Credit Suisse Will Raise $4 Billion and Scrap I.P.O. of Swiss Unit

Credit Suisse Will Raise $4 Billion and Scrap I.P.O. of Swiss Unit

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Tidjane Thiam, the chief executive of Credit Suisse, is shifting its business model away from riskier, capital-intensive trading and banking.

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Denis Balibouse/Reuters

LONDON — Credit Suisse said on Wednesday that it would raise $4 billion in new capital through a share sale and retain full ownership of its Swiss universal bank as the company continues restructuring.

Analysts had expected the additional capital raising after the lender seemed to sour on plans for a partial initial public offering of its Swiss unit in recent months. A special meeting to approve the latest capital increase is set for May 18.

After joining the bank in 2015, Tidjane Thiam, the Credit Suisse chief executive, announced plans to raise $6.3 billion in new capital and reduce its costs by billions of dollars by the end of 2018. The company said at the time that it might need to raise as much as 11 billion Swiss francs, or about $11.1 billion, to complete its restructuring.

Mr. Thiam is shifting the lender’s business model away from riskier, capital-intensive trading and banking. The bank, which has large operations in New York and London, has shrunk its investment bank and is placing greater emphasis on its wealth-management business, particularly in Asia and other emerging markets.

In February, the bank announced it would cut more than 5,500 jobs by the end of this year to further reduce costs and improve its prospects.

“This capital raise will allow us to continue to invest in growth at highly attractive returns; to strengthen balance sheet resilience for our clients and other stakeholders; and to afford the costs associated with our ongoing restructuring plans,” Mr. Thiam said in a news release on Wednesday.

The fund-raising comes as the bank faces pressure from investors over pay. The company suffered its second consecutive annual loss in 2016, but its bonus pool rose 6 percent.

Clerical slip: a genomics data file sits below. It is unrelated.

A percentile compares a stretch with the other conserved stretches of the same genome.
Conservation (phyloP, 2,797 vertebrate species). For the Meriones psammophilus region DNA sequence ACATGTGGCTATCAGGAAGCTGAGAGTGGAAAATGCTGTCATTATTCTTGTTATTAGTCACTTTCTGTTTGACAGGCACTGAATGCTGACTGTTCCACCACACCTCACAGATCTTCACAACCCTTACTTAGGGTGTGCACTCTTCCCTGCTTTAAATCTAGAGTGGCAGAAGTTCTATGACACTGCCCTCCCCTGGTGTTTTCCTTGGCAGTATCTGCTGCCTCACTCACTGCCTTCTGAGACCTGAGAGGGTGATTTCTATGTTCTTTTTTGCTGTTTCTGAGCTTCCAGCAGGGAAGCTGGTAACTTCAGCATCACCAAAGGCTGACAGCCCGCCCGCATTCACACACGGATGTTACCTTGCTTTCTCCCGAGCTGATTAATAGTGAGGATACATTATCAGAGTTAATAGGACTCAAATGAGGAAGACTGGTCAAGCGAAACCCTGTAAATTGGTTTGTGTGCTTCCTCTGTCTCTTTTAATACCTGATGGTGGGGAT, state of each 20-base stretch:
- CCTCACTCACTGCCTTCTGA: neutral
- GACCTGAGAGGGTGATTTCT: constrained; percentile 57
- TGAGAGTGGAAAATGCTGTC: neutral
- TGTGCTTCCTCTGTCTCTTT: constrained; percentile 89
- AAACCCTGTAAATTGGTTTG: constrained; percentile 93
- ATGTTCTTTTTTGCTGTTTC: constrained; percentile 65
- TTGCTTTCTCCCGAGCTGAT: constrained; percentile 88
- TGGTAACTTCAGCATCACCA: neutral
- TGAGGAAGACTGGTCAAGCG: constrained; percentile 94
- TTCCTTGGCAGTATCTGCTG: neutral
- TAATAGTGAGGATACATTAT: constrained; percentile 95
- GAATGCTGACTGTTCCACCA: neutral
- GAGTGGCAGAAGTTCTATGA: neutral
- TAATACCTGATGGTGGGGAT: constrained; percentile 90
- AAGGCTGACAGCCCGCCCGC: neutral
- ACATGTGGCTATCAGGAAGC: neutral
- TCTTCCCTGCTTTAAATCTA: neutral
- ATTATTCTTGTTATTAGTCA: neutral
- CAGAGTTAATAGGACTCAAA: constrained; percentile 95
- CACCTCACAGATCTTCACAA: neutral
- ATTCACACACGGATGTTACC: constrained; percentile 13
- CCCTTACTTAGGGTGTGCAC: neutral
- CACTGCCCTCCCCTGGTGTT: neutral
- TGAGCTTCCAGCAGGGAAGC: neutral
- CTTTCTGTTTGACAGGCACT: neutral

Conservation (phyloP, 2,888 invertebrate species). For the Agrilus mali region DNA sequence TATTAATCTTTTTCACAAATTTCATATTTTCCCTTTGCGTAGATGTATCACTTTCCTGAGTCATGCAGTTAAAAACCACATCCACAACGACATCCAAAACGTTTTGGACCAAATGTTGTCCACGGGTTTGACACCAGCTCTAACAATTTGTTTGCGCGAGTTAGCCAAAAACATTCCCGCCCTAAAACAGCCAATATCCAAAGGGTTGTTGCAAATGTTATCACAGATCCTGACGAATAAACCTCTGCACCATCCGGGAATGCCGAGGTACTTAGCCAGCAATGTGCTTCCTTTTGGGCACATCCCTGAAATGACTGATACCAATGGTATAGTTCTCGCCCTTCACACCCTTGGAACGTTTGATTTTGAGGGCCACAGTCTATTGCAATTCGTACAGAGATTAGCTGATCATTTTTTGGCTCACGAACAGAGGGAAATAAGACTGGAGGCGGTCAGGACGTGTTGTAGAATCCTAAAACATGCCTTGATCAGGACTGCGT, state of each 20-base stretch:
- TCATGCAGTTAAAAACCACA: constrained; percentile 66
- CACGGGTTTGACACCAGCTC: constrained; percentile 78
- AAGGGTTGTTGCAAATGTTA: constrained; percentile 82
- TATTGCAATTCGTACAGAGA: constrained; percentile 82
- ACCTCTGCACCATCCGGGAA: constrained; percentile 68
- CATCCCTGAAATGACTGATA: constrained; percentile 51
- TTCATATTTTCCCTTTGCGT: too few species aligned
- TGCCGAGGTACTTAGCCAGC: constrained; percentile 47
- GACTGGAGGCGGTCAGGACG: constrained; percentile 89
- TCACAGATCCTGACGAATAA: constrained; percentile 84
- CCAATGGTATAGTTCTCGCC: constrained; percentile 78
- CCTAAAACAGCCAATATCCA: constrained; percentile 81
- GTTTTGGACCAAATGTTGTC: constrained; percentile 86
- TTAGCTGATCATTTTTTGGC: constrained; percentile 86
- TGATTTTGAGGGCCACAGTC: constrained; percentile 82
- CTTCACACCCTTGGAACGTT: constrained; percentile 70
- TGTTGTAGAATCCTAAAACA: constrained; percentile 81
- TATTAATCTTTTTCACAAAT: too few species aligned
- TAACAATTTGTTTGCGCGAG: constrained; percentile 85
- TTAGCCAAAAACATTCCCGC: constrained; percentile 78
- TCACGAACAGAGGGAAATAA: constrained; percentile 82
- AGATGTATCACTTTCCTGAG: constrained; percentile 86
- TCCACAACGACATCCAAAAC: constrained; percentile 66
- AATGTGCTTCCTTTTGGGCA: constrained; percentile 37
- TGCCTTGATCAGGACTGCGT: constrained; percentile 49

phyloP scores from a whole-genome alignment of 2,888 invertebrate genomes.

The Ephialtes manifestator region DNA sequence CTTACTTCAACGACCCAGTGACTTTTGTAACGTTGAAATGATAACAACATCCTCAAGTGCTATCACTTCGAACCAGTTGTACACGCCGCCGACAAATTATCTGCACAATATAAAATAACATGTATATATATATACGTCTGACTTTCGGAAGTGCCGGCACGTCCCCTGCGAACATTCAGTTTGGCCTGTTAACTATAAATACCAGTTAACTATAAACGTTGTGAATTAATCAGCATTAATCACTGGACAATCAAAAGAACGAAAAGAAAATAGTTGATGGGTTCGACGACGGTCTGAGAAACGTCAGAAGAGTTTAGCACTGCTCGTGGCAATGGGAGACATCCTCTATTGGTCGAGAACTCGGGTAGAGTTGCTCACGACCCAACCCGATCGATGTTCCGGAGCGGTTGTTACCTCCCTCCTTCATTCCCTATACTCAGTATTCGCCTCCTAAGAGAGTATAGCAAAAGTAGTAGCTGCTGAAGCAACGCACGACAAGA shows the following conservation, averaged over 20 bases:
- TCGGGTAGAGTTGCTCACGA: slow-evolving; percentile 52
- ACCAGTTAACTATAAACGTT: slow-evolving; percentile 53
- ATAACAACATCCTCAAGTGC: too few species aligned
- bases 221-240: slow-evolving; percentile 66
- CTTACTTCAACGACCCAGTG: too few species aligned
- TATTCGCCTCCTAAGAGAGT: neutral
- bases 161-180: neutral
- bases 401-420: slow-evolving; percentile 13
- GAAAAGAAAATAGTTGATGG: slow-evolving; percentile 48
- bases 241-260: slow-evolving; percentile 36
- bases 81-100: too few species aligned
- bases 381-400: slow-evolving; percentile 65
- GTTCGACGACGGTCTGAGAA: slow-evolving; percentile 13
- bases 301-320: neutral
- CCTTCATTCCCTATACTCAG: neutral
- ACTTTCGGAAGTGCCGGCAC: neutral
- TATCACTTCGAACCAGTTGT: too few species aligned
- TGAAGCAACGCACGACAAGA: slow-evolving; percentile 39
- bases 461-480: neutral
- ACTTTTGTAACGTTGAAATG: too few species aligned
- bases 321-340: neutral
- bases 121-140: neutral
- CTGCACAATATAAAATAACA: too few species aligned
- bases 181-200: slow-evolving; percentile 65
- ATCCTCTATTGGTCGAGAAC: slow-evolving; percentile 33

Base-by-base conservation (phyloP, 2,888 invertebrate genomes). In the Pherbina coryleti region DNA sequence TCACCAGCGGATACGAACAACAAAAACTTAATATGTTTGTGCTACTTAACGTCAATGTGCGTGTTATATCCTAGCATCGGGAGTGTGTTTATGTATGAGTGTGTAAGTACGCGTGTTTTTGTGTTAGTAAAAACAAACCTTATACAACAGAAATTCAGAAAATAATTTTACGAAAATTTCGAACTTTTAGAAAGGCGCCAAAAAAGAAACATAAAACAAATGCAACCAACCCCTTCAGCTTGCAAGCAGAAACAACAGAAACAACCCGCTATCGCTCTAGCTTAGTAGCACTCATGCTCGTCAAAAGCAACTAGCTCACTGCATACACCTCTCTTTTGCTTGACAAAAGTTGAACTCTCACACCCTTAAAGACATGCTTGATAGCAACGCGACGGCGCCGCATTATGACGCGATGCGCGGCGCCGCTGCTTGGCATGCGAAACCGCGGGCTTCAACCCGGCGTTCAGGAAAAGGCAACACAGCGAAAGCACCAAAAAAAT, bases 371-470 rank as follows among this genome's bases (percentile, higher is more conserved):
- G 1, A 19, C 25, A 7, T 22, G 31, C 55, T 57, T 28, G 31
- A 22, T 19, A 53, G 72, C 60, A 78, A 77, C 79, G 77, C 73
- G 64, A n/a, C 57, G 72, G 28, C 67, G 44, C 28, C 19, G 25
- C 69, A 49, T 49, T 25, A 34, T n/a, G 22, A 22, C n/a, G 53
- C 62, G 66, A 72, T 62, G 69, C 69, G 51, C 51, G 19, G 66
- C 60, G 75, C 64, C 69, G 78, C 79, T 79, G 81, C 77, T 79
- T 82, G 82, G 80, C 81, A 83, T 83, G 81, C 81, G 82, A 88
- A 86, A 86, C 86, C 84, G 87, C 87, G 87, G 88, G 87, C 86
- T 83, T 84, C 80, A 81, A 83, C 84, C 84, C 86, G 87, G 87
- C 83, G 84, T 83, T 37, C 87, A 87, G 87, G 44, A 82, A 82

The lender also agreed in December to pay $5.3 billion to settle an investigation by the United States authorities into the packaging and sale of mortgages before the 2008 global financial crisis.

In hopes of stemming shareholder discontent, Credit Suisse said this month that Mr. Thiam and its top executives would voluntarily reduce their bonuses 40 percent and that the company’s directors would not increase their compensation this year. Compensation is expected to be a sore spot for some investors at the company’s annual meeting on Friday.

In the first quarter, the bank showed progress in its turnaround after it returned to a profit, driven by a strong performance in its wealth-management business and an upswing in fixed income trading in its global markets business. The improvement in trading of bonds and other fixed-income trading continued a trend seen in the first quarter among many of its American banking rivals.

Credit Suisse reported a profit of 596 million francs in the first quarter, compared with a loss of 302 million francs in the same period a year earlier.

Revenue rose 19 percent to 5.5 billion francs in the quarter.

The bank also said on Wednesday that it anticipated closing its strategic resolution unit — a collection of businesses and assets that it considers noncore going forward — by the end of next year.

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